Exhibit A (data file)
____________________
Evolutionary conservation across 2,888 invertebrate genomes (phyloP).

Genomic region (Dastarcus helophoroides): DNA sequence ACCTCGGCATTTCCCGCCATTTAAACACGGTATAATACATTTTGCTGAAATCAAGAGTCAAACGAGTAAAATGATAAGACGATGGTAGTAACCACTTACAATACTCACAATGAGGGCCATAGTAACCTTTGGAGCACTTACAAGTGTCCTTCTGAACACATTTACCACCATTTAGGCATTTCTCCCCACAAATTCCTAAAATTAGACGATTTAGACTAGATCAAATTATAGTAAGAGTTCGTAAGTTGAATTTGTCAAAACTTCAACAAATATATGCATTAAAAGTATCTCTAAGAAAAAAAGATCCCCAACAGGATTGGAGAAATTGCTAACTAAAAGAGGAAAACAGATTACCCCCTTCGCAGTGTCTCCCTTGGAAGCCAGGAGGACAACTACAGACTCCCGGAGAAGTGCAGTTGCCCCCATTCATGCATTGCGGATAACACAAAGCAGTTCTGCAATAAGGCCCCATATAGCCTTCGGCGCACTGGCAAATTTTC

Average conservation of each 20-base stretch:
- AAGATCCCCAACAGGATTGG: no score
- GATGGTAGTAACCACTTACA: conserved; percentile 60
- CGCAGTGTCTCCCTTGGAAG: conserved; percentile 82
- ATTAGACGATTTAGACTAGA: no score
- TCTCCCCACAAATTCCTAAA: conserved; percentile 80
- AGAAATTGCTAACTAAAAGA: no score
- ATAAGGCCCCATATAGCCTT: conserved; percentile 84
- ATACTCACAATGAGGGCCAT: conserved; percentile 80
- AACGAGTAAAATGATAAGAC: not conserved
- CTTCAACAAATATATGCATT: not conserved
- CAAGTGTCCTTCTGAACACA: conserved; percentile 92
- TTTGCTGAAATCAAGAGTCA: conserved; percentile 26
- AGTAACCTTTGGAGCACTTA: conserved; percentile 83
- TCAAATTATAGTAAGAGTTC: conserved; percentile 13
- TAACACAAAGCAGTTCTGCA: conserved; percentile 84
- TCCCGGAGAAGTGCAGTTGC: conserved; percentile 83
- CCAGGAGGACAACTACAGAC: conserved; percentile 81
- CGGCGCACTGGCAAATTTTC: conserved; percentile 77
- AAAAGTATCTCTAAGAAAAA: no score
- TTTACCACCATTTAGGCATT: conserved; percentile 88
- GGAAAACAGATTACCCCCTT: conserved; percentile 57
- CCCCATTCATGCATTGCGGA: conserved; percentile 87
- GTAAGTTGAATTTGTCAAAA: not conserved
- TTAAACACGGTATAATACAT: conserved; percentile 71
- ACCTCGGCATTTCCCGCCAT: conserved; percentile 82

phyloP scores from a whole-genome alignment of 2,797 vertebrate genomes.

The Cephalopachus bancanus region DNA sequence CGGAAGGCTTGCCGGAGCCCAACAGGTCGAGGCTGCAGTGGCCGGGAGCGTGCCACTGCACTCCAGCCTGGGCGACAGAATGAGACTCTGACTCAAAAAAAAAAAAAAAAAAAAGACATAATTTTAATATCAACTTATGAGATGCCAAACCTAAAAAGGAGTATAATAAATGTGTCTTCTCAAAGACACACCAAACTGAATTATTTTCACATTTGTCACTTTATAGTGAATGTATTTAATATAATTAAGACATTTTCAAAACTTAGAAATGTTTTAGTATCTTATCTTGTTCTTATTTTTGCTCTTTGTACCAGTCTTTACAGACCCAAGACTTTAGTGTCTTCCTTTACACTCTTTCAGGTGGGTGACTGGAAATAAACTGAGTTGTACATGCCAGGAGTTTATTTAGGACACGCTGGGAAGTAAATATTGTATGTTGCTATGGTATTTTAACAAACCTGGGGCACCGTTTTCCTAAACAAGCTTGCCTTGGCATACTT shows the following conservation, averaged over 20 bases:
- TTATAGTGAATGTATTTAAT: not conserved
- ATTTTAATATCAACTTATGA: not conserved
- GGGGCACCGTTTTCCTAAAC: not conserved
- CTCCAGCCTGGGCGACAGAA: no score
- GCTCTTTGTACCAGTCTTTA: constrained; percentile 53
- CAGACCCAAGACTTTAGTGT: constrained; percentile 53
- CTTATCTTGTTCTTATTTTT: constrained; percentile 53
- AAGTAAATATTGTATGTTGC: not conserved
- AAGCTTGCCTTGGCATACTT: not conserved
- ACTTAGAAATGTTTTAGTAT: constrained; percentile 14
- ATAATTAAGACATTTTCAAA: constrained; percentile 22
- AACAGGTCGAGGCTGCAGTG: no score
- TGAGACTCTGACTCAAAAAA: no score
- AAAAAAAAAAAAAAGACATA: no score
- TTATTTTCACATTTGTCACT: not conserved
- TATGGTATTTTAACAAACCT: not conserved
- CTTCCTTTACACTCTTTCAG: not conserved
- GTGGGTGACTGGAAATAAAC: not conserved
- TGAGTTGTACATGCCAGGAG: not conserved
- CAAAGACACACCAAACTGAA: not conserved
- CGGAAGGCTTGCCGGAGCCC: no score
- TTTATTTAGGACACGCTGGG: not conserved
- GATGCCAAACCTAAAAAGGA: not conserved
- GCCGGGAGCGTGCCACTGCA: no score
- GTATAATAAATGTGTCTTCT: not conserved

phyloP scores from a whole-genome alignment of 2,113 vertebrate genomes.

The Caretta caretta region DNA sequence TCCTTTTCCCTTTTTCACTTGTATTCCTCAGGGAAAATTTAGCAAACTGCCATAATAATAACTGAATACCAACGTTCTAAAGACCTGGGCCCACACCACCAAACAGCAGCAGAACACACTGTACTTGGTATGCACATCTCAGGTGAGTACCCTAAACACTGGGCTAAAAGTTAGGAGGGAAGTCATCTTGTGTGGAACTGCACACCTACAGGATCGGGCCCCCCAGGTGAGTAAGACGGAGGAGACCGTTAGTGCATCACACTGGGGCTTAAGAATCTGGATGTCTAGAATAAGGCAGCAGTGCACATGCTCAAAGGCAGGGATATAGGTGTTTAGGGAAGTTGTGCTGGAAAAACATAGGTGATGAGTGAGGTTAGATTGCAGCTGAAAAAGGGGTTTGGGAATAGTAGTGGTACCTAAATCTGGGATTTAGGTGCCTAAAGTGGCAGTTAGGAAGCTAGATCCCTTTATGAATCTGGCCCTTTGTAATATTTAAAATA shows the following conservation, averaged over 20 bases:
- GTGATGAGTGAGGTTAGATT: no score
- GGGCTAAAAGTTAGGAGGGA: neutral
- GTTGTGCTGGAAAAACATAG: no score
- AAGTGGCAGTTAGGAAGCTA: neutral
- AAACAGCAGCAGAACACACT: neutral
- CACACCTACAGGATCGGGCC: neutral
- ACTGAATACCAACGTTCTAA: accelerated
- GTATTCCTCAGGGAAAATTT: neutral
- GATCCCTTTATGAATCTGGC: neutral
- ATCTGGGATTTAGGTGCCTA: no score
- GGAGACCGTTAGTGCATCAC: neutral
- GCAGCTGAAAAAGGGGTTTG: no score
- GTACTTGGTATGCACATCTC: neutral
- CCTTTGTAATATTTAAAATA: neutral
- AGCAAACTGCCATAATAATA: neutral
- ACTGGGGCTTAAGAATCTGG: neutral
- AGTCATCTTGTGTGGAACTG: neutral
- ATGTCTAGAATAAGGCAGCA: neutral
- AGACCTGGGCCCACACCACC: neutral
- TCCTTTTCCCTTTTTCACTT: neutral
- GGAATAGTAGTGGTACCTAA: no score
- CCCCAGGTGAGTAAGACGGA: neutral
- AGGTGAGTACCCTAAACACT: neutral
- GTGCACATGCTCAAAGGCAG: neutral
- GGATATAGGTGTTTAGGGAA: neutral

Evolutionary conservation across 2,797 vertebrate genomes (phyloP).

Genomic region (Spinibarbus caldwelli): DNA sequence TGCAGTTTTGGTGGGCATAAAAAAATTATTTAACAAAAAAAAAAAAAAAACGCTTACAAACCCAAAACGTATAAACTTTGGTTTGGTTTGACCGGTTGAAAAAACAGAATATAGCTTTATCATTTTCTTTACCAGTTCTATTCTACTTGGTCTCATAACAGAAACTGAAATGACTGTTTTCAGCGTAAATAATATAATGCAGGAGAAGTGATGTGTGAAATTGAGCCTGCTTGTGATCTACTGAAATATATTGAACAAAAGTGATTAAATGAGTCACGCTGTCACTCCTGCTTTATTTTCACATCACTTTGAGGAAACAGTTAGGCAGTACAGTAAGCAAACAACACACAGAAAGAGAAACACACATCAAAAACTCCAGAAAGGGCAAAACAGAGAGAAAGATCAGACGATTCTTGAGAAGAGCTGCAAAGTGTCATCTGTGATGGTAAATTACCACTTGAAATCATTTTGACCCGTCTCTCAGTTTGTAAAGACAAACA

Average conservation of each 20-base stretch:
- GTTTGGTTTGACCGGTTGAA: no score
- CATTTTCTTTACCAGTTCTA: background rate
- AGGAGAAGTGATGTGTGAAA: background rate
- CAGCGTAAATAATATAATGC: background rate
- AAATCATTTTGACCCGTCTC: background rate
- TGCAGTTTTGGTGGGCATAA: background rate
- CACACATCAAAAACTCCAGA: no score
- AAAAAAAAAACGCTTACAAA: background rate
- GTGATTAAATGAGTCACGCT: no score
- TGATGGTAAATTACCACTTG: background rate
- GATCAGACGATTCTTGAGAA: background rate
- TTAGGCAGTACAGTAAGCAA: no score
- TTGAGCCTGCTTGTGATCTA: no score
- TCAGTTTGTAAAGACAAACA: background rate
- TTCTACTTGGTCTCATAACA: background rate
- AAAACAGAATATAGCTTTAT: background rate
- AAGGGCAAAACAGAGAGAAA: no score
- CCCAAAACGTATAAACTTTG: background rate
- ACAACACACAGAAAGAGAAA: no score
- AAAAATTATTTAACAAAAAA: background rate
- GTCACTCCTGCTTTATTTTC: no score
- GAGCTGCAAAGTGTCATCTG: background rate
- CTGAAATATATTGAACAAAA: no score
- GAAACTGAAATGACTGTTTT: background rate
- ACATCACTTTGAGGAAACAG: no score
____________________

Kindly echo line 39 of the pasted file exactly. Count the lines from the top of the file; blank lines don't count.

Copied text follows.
- AAGCTTGCCTTGGCATACTT: not conserved